Then, Jesus goes a step further. Not only does he proclaim blessing those who go without; he also predicts woe, for those who live in the sweet center of society’s benefits.

Woe to you who are rich, for you have received your consolation.

Woe to you who are full now, for you will be hungry.

Woe to you who are laughing now, for you will mourn and weep.

Woe to you when all speak well of you, for that is what their ancestors did to the false prophets.

Having read these words, it’s no surprise that Christians tend to gravitate towards the teaching of the Beatitudes, as told in the Gospel of Matthew. It’s much easier to read a long list of blessings than it is to read a parallel list of blessings and woes. The word “Beatitude” almost seems not to apply in the Gospel of Luke, where the good and the bad are listed in equal measure. We might call this passage instead “The Beatitudes and the Calamities,” “The Beatitudes and the Sorrows,” or “The Beatitudes and the Discontents.”

Even though these woes are hard to hear, there’s a part of me that thinks they are far more useful to us, in our spiritual formation and our personal healing, than the Beatitudes as listed in the Gospel of Matthew. In Matthew, all we get are the blessings. We are blest, blest, blest, we are blest! But Matthew provides no roadmap for what to do when we feel out of tune with the world; out of sync with each other; out of touch with God.

I wonder if Tammy Faye read too much of the Beatitudes as told in the Gospel of Matthew, and not enough of the Beatitudes as told in the Gospel of Luke. Perhaps, if she had found solace in our reading from Luke today, she would have been able to look out for the signs of blessing and been watchful for the signs of woe. Perhaps she could have protected her heart from material wealth, from fullness, from unmitigated levity, and from the subtle pull of other people’s admiration and approval. One remarkable aspect of the recent film about Tammy Faye is how it portrays her as human – she is not a villain or even a fool, but rather someone trapped by the expectations of the world, just like us. She is someone who, for a time, falls out of a state of blessing and into a state of woe.

Now it’s all too easy for us to look at someone else and talk about their shortcomings. But I hope, this morning, that we don’t simply look at our gospel passage through the eyes of Tammy Faye. I hope that we look at today’s gospel passage through our own eyes.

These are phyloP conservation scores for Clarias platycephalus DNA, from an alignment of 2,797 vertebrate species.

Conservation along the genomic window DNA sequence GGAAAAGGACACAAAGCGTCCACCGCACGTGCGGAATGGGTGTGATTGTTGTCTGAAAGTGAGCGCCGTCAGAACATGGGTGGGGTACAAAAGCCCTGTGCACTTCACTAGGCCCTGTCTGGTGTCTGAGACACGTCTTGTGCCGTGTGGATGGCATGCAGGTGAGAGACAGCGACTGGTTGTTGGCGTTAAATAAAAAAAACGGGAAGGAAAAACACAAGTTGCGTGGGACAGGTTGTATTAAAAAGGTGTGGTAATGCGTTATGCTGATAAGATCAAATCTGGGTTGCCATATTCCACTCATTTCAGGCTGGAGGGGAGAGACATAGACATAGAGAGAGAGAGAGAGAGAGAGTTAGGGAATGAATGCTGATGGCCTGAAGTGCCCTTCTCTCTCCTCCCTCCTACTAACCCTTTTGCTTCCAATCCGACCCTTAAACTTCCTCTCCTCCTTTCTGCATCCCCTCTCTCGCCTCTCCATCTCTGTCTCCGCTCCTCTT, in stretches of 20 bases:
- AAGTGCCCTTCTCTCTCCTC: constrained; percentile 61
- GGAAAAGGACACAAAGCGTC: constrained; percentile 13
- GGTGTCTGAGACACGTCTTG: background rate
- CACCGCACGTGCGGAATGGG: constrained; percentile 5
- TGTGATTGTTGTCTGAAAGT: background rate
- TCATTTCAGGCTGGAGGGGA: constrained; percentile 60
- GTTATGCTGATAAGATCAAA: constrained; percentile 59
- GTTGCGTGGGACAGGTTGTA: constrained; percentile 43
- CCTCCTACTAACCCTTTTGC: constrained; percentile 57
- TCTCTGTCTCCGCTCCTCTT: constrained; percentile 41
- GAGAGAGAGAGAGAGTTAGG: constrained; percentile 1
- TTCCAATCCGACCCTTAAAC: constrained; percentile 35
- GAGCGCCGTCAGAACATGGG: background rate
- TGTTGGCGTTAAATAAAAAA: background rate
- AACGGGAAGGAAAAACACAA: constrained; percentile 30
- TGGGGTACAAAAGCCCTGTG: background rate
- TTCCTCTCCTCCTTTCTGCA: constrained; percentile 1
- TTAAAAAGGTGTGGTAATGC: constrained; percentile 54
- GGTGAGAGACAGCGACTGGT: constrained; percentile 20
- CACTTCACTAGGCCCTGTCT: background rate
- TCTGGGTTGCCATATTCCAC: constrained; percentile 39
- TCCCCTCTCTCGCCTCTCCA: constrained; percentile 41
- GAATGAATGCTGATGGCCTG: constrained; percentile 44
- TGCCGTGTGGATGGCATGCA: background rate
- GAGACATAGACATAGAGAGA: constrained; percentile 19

Each one of us, at any given moment, might be straddling the line between a state of blessing and a state of woe. There are many spiritual teachers through the centuries who have acknowledged this reality – most famously the Spanish monk St. Ignatius, who talked about the spiritual states of consolation and desolation. Consolation is when we are moving towards God; feeling connected to God. Desolation is when we are moving away from God; when our ties to the divine and to one another are frayed thin. Most of the time we don’t need fancy words like “consolation” or “desolation” to know what this feels like. We can sense when it is well with our souls, and when it is not. The Beatitudes in Luke might serve as a roadmap to help us move away from a state of desolation, back into a state of consolation – a state of blessedness, a state of Beatitude.

Take a moment to consider each of the woes, as listed in our Gospel passage from Luke today.

In what ways are you rich? Not metaphorically rich, as in “blest,” but literally, materially wealthy? In what ways does your wealth, or your aspiration for wealth, separate you from God?

In what ways are you full? How has this enabled you to ignore or misunderstand the hunger of others? How does your fullness mask the need for a deeper kind of satisfaction?

In what ways are you drawn to laughter, smiles, and positivity – at the expense of acknowledging difficult but true realities? Where in your life do you need to grieve?

And finally, how does your desire for approval – your desire for others to speak well of you – impact your authentic connection to God and other people?

The teachings of Jesus are not easy to follow. But they can change our lives, if we let them. I long for an authentic kind of blessing – a blessing that I can’t buy, or earn, or even quantify. I long for the kind of blessing that is really more like a state of being than anything else – a state of closeness to God, and to other people. A state of Beatitude. My prayer for us this morning is that we all will find our way into the light of God’s blessing – and stay there for as long as we can, in that place where our hearts are full, and our eyes clear. Amen.

Works Referenced:

Showalter, Michael, director. The Eyes of Tammy Faye. Searchlight Pictures, 2021.